During the January 2013 French intervention in Mali, airlift support was especially necessary to overcome time constraints because al Qaeda in the Islamic Maghreb was expanding its territory quickly south and threatening the intervention's staging area. France depended heavily on the additional airlift capability delivered by 11 C-17 Globemasters, eight C-130 Hercules and three Transall C-160 aircraft, with a combined carrying capacity of 1,063,909 kilograms or 2,489 passengers. The United States, Canada, the United Kingdom, Germany, the Netherlands, Spain, Sweden, Denmark, Belgium and the United Arab Emirates all contributed planes to this force.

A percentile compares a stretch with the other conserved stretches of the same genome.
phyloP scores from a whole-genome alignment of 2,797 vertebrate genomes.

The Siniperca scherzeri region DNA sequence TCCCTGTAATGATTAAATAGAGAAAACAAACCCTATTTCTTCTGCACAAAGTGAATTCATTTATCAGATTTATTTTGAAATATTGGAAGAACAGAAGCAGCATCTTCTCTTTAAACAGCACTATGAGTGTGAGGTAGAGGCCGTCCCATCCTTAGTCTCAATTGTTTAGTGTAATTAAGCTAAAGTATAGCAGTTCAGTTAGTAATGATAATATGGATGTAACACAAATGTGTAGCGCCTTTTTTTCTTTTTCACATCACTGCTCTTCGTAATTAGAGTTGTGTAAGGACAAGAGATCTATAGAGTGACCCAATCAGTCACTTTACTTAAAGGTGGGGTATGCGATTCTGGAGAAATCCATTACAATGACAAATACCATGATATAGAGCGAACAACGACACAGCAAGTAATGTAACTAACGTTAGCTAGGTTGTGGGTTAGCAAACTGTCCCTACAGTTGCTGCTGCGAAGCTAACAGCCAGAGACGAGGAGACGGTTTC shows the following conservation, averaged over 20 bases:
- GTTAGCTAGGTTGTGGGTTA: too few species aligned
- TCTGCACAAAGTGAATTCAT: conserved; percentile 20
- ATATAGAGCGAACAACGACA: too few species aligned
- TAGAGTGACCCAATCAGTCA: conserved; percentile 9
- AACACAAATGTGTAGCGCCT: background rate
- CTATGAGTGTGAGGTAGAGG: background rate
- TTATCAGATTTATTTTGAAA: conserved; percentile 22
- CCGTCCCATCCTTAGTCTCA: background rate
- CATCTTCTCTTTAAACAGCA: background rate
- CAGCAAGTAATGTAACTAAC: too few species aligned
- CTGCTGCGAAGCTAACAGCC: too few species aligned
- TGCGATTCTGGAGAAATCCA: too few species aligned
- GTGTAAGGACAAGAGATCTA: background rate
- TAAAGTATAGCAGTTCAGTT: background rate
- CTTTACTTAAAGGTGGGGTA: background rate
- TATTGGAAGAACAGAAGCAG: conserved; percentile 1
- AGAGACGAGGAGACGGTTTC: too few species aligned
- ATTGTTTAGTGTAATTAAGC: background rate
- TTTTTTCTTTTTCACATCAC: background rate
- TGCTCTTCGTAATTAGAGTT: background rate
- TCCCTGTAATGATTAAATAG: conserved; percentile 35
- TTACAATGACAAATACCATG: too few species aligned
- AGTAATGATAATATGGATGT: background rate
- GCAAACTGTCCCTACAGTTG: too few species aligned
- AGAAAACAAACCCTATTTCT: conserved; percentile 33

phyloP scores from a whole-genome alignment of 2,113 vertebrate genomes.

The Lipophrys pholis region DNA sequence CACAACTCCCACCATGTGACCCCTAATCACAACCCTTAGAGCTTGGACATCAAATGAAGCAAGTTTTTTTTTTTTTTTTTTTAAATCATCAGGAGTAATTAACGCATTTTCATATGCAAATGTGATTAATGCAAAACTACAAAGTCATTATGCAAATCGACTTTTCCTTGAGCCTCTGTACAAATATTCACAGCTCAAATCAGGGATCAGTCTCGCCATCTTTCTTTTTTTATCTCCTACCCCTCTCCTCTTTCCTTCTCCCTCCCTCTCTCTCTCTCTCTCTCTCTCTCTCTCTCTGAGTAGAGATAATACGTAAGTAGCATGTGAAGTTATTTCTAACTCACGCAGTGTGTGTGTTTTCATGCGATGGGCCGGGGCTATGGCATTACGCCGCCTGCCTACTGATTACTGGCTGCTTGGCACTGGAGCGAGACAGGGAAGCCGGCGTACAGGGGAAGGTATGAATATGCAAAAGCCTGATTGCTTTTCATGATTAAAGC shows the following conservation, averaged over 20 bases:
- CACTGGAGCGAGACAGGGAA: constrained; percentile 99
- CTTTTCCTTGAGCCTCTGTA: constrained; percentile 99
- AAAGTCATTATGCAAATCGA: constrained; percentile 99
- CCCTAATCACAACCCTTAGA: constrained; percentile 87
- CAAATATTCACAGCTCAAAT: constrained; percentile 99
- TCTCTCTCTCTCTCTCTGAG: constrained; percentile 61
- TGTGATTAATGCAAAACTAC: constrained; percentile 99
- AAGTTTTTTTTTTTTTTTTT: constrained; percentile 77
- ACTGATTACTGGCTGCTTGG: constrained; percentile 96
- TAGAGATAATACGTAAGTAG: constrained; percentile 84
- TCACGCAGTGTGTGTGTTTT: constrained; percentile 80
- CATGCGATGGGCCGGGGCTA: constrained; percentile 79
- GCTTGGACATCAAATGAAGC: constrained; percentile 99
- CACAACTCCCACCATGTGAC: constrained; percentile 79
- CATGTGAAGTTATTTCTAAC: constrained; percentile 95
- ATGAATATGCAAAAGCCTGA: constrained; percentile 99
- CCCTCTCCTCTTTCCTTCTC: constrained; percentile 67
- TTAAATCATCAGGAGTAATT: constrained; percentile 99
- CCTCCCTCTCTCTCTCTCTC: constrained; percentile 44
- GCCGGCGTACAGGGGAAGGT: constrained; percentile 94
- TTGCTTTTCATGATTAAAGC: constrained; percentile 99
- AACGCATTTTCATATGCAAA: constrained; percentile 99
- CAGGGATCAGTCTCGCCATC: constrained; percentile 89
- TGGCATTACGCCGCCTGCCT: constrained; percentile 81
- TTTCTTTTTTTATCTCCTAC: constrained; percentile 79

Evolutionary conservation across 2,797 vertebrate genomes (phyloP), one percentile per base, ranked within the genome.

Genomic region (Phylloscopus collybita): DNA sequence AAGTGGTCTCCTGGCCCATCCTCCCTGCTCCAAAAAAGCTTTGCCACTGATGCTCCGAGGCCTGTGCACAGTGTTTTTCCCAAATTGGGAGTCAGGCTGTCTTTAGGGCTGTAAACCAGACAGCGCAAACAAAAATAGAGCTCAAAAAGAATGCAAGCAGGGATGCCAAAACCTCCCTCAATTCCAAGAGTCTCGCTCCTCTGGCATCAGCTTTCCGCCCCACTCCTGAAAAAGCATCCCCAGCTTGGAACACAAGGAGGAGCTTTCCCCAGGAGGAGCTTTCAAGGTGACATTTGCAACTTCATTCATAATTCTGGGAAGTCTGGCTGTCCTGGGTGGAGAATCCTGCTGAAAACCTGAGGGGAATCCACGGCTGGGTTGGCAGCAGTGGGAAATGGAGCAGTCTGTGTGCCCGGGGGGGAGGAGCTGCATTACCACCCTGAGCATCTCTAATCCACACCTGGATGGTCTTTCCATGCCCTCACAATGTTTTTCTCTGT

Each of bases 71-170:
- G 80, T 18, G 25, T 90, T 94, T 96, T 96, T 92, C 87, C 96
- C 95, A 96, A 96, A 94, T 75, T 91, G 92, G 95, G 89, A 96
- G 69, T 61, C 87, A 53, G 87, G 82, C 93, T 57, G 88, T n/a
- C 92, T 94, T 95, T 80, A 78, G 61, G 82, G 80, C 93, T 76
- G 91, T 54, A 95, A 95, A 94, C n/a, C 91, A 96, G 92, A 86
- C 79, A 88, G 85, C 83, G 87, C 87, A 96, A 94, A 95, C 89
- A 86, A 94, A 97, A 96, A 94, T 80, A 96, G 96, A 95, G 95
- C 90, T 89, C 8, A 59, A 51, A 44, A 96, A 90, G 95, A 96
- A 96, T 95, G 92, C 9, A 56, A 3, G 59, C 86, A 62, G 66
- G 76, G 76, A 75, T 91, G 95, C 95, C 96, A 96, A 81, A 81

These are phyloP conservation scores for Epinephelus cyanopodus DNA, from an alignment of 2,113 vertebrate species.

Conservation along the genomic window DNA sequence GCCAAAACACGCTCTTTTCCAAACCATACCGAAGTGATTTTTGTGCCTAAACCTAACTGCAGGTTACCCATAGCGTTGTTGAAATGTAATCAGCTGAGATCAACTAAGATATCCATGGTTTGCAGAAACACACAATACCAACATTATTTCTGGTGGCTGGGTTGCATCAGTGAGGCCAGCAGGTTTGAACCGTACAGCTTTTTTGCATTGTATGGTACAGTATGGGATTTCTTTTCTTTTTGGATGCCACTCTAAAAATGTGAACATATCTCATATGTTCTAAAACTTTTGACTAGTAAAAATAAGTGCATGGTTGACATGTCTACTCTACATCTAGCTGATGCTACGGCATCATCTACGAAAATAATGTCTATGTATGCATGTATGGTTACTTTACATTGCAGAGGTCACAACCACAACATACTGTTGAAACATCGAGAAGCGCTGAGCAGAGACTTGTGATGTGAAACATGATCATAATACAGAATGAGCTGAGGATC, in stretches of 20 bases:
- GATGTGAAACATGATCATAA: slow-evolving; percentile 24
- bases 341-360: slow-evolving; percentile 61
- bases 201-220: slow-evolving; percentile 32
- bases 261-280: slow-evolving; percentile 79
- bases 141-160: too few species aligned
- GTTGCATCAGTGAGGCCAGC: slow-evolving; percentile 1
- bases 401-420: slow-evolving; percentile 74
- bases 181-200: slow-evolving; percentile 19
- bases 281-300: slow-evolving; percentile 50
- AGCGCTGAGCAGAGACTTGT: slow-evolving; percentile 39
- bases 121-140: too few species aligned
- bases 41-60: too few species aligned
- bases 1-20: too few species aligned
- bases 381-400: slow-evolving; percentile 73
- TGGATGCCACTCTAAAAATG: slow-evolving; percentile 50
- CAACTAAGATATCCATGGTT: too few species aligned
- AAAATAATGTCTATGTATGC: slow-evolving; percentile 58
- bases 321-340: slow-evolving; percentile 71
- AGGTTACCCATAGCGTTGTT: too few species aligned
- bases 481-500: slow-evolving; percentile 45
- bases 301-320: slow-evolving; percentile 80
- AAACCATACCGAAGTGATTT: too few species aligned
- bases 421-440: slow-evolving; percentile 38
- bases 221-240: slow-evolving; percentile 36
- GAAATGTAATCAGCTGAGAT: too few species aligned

France depended heavily on the additional airlift capability delivered by Transall C-160 aircraft.

This multinational transport fleet was not only responsible for the initial deployment of French troops and their equipment from France and bases within Africa, it also made it possible for African countries such as Chad to deploy forces to Mali to take part in the operations within a minimal amount of time. Even the ongoing French intervention in the Central African Republic, although significantly smaller in size, has led France to call on countries such as Poland and Belgium to assist in air transport, while the United States has, at France's request, deployed two C-17 Globemaster aircraft to transport Rwandan troops to the Central African Republic's capital.

Even the ongoing French intervention in the Central African Republic, although significantly smaller in size, has led France to call on countries such as the United States to deploy two C-17 Globemaster aircraft to transport Rwandan troops.